Eventually we managed to capture the series of pictures below which were taken at a changeover around 19:30 local time this eveningDad.
    Mum and Dad
    Mum and two chicks
    Mum and two chicks
    Mum settling down to broodEarlier today we were sent a picture of Mum and Dad changing over with junior No 1 surrounded by his/her future brothers or sisters. Sorry I can't credit the person who kindly emailed this in - I'm afraid I had to delete the huge email as it blocked up my Inbox, and then I realised I had no name to thank. Thanks also to Chris and David who also sent shots this evening of the changeover above.
    Once again please: NO PICTURES OVER 100Kb! At some point I fear my email system may block up, and I can do nothing until we return to work on Tuesday.
    (Follow these links to read an overview of the peregrine project, to add your name to our mailing list, or find out about purchasing the brand new DVD: "The Peregrines of Derby Cathedral")

    First Hatch - more pictures

    The previous two entries brought news of our first hatching today.
    Here are some more images and links to pictures
    1) Webcam addicts and peregrine fan, Froona, over in Holland has added many pictures to her very detailed blog which compares the activities of peregrine nests around the northern hemisphere. Try this page for some great feeding shots of our birds, captured today.

    2) Anonymous posted some other other pictures here

    3) Meanwhile, shown below are a few images that our project team captured direct from the video server around noon today. Particularly amusing was the moment when Mum dragged the food over towards her new arrival, only to appear to clonk it one its head with such a huge first meal!

    Some of you have seen a second egg whith a small hole (pip) in it, so it's likely that we'll see at least one more new arrival today.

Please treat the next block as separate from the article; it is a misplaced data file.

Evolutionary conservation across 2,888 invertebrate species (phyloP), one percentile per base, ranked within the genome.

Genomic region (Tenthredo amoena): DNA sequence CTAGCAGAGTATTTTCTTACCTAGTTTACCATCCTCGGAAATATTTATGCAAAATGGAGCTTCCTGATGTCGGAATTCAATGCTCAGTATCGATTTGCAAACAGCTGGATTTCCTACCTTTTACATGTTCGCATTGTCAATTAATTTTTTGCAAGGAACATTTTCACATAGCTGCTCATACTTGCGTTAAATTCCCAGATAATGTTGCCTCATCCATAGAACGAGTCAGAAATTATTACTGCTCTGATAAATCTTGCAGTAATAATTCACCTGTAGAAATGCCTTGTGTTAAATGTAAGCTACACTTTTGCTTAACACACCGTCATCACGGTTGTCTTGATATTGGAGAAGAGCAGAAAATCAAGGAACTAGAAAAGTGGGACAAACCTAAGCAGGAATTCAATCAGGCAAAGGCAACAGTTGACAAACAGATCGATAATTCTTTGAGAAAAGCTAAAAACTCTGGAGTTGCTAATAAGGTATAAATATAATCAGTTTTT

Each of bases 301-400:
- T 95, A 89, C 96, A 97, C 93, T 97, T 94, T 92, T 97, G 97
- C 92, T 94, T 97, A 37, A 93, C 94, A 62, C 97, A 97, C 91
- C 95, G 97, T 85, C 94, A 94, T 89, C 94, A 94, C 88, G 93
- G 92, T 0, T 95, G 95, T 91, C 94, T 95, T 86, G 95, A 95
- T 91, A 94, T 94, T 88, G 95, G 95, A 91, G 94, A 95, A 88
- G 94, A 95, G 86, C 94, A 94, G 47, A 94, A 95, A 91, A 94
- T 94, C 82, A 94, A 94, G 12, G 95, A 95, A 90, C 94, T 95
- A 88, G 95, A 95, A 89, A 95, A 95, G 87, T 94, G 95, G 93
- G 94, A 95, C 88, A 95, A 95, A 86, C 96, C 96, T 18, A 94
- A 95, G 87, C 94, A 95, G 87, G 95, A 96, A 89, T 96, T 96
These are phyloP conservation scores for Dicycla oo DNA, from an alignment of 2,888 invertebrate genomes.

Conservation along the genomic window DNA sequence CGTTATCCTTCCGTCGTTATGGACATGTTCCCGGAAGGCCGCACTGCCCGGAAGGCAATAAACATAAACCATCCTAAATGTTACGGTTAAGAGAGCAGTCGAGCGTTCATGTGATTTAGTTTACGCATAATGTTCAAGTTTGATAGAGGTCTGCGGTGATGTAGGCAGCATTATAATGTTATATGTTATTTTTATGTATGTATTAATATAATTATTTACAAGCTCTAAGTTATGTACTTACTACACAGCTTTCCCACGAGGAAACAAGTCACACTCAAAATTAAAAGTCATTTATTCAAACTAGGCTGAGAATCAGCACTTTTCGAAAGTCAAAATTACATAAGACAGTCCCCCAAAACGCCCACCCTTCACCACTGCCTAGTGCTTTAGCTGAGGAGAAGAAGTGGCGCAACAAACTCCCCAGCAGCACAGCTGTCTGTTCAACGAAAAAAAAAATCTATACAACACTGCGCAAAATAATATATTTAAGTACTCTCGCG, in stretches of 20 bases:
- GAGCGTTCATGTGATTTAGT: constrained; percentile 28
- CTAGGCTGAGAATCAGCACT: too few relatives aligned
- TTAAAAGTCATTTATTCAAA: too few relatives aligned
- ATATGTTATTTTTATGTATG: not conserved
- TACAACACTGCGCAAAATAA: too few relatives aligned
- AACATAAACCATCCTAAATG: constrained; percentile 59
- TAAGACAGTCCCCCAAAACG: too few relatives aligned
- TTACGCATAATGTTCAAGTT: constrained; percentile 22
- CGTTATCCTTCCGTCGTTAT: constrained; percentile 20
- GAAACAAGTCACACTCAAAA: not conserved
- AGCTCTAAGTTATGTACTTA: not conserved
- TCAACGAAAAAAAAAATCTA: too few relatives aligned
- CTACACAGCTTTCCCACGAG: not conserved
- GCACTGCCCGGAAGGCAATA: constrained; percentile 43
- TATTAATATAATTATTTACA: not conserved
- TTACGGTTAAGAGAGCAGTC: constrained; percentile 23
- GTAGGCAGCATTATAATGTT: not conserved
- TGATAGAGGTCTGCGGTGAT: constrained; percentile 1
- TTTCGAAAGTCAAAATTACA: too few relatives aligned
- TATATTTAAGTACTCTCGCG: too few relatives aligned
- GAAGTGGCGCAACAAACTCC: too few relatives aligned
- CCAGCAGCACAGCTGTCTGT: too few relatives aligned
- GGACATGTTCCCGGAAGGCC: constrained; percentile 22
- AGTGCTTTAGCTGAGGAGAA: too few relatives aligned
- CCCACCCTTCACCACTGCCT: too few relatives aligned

First Hatch!

    Our first egg has pipped. Click image to enlarge. Whilst our new Peregrine DVD has only just hatched, another hatching has also just happened, too! A number of viewers have commented that Mum had been very unsettled on her eggs for the last 24 hours, and at half past midnight today we got a lucky glimpse when she left the nest for two minutes. There was just enough time to log on to our video server inside the Cathedral and to zoom the camera right in. It's clear that one of our egFeeding captured at 12 noon 4 May 2008gs had a small hole (pip) in it. Watching the live video stream at around 3 frames per second, I thought I could make out a very slight movement from within, too. Unfortunately the microphone was not working on the live feed, so I had no sound to listen to, but Mum has undoubtedly been agitated by the calls of the young chicks within for some time. By 05:50am I managed to capture this first picture, clearly showing the back end of a chick. It's too early to say if more thFirst sign of a one has hatched, but viewers will undoubtedly tell us more by leaving comments (by clicking the "comments" feature below this entry )

    Over in Holland, Froona's blog contains a very detailed account of the hatching process, and she suggests it can take around 12 hours from pipping to hatching.